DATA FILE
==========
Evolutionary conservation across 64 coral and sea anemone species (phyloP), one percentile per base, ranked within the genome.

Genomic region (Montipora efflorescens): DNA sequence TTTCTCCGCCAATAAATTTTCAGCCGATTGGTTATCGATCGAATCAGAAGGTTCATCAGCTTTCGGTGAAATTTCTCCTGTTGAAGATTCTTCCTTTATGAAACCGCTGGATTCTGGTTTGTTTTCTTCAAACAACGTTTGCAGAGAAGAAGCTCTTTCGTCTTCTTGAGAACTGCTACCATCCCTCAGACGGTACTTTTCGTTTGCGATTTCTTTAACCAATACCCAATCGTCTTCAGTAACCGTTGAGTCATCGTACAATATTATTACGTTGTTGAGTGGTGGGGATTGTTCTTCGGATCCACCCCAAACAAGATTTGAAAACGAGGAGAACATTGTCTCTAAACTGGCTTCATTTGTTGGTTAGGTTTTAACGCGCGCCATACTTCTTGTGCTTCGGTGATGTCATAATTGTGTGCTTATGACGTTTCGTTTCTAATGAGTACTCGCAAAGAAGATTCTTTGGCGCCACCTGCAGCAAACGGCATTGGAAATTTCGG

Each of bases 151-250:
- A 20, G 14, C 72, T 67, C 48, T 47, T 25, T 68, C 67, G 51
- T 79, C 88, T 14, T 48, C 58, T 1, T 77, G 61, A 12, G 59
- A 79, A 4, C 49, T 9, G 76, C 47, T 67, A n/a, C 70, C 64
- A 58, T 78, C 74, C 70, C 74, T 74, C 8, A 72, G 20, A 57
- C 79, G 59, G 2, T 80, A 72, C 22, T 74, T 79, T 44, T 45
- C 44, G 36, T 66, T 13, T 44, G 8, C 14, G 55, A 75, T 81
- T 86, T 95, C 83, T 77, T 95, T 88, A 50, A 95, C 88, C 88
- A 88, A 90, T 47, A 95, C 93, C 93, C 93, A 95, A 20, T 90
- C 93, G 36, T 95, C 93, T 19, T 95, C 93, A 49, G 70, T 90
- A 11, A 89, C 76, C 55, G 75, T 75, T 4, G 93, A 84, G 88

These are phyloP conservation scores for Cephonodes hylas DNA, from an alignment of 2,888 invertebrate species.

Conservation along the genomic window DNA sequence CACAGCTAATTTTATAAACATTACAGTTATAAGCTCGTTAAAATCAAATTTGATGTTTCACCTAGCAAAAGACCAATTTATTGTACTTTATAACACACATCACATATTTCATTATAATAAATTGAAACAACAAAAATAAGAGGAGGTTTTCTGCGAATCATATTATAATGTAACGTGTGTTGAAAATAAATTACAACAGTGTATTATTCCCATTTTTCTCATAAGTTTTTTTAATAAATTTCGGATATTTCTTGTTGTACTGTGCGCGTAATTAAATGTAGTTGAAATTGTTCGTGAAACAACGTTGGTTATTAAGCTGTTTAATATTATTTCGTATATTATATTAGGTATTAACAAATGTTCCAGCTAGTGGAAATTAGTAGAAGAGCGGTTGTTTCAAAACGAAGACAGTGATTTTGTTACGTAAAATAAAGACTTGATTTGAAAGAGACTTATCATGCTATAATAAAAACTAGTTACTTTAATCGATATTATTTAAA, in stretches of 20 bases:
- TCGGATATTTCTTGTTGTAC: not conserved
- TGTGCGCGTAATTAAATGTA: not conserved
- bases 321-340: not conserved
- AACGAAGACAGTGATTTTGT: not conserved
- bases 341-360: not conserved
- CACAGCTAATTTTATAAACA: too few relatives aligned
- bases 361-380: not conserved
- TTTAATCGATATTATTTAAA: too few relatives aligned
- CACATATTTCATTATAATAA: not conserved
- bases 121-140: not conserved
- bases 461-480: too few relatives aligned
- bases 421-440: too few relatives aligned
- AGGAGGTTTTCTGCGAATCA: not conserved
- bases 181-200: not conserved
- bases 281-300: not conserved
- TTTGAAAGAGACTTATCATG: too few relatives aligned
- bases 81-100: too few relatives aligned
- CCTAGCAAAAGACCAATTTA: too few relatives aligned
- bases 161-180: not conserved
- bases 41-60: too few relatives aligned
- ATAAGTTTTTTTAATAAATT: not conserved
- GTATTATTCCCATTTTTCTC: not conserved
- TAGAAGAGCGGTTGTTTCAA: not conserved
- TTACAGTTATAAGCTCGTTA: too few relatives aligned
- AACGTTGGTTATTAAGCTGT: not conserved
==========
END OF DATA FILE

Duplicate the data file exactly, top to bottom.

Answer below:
Evolutionary conservation across 64 coral and sea anemone species (phyloP), one percentile per base, ranked within the genome.

Genomic region (Montipora efflorescens): DNA sequence TTTCTCCGCCAATAAATTTTCAGCCGATTGGTTATCGATCGAATCAGAAGGTTCATCAGCTTTCGGTGAAATTTCTCCTGTTGAAGATTCTTCCTTTATGAAACCGCTGGATTCTGGTTTGTTTTCTTCAAACAACGTTTGCAGAGAAGAAGCTCTTTCGTCTTCTTGAGAACTGCTACCATCCCTCAGACGGTACTTTTCGTTTGCGATTTCTTTAACCAATACCCAATCGTCTTCAGTAACCGTTGAGTCATCGTACAATATTATTACGTTGTTGAGTGGTGGGGATTGTTCTTCGGATCCACCCCAAACAAGATTTGAAAACGAGGAGAACATTGTCTCTAAACTGGCTTCATTTGTTGGTTAGGTTTTAACGCGCGCCATACTTCTTGTGCTTCGGTGATGTCATAATTGTGTGCTTATGACGTTTCGTTTCTAATGAGTACTCGCAAAGAAGATTCTTTGGCGCCACCTGCAGCAAACGGCATTGGAAATTTCGG

Each of bases 151-250:
- A 20, G 14, C 72, T 67, C 48, T 47, T 25, T 68, C 67, G 51
- T 79, C 88, T 14, T 48, C 58, T 1, T 77, G 61, A 12, G 59
- A 79, A 4, C 49, T 9, G 76, C 47, T 67, A n/a, C 70, C 64
- A 58, T 78, C 74, C 70, C 74, T 74, C 8, A 72, G 20, A 57
- C 79, G 59, G 2, T 80, A 72, C 22, T 74, T 79, T 44, T 45
- C 44, G 36, T 66, T 13, T 44, G 8, C 14, G 55, A 75, T 81
- T 86, T 95, C 83, T 77, T 95, T 88, A 50, A 95, C 88, C 88
- A 88, A 90, T 47, A 95, C 93, C 93, C 93, A 95, A 20, T 90
- C 93, G 36, T 95, C 93, T 19, T 95, C 93, A 49, G 70, T 90
- A 11, A 89, C 76, C 55, G 75, T 75, T 4, G 93, A 84, G 88

These are phyloP conservation scores for Cephonodes hylas DNA, from an alignment of 2,888 invertebrate species.

Conservation along the genomic window DNA sequence CACAGCTAATTTTATAAACATTACAGTTATAAGCTCGTTAAAATCAAATTTGATGTTTCACCTAGCAAAAGACCAATTTATTGTACTTTATAACACACATCACATATTTCATTATAATAAATTGAAACAACAAAAATAAGAGGAGGTTTTCTGCGAATCATATTATAATGTAACGTGTGTTGAAAATAAATTACAACAGTGTATTATTCCCATTTTTCTCATAAGTTTTTTTAATAAATTTCGGATATTTCTTGTTGTACTGTGCGCGTAATTAAATGTAGTTGAAATTGTTCGTGAAACAACGTTGGTTATTAAGCTGTTTAATATTATTTCGTATATTATATTAGGTATTAACAAATGTTCCAGCTAGTGGAAATTAGTAGAAGAGCGGTTGTTTCAAAACGAAGACAGTGATTTTGTTACGTAAAATAAAGACTTGATTTGAAAGAGACTTATCATGCTATAATAAAAACTAGTTACTTTAATCGATATTATTTAAA, in stretches of 20 bases:
- TCGGATATTTCTTGTTGTAC: not conserved
- TGTGCGCGTAATTAAATGTA: not conserved
- bases 321-340: not conserved
- AACGAAGACAGTGATTTTGT: not conserved
- bases 341-360: not conserved
- CACAGCTAATTTTATAAACA: too few relatives aligned
- bases 361-380: not conserved
- TTTAATCGATATTATTTAAA: too few relatives aligned
- CACATATTTCATTATAATAA: not conserved
- bases 121-140: not conserved
- bases 461-480: too few relatives aligned
- bases 421-440: too few relatives aligned
- AGGAGGTTTTCTGCGAATCA: not conserved
- bases 181-200: not conserved
- bases 281-300: not conserved
- TTTGAAAGAGACTTATCATG: too few relatives aligned
- bases 81-100: too few relatives aligned
- CCTAGCAAAAGACCAATTTA: too few relatives aligned
- bases 161-180: not conserved
- bases 41-60: too few relatives aligned
- ATAAGTTTTTTTAATAAATT: not conserved
- GTATTATTCCCATTTTTCTC: not conserved
- TAGAAGAGCGGTTGTTTCAA: not conserved
- TTACAGTTATAAGCTCGTTA: too few relatives aligned
- AACGTTGGTTATTAAGCTGT: not conserved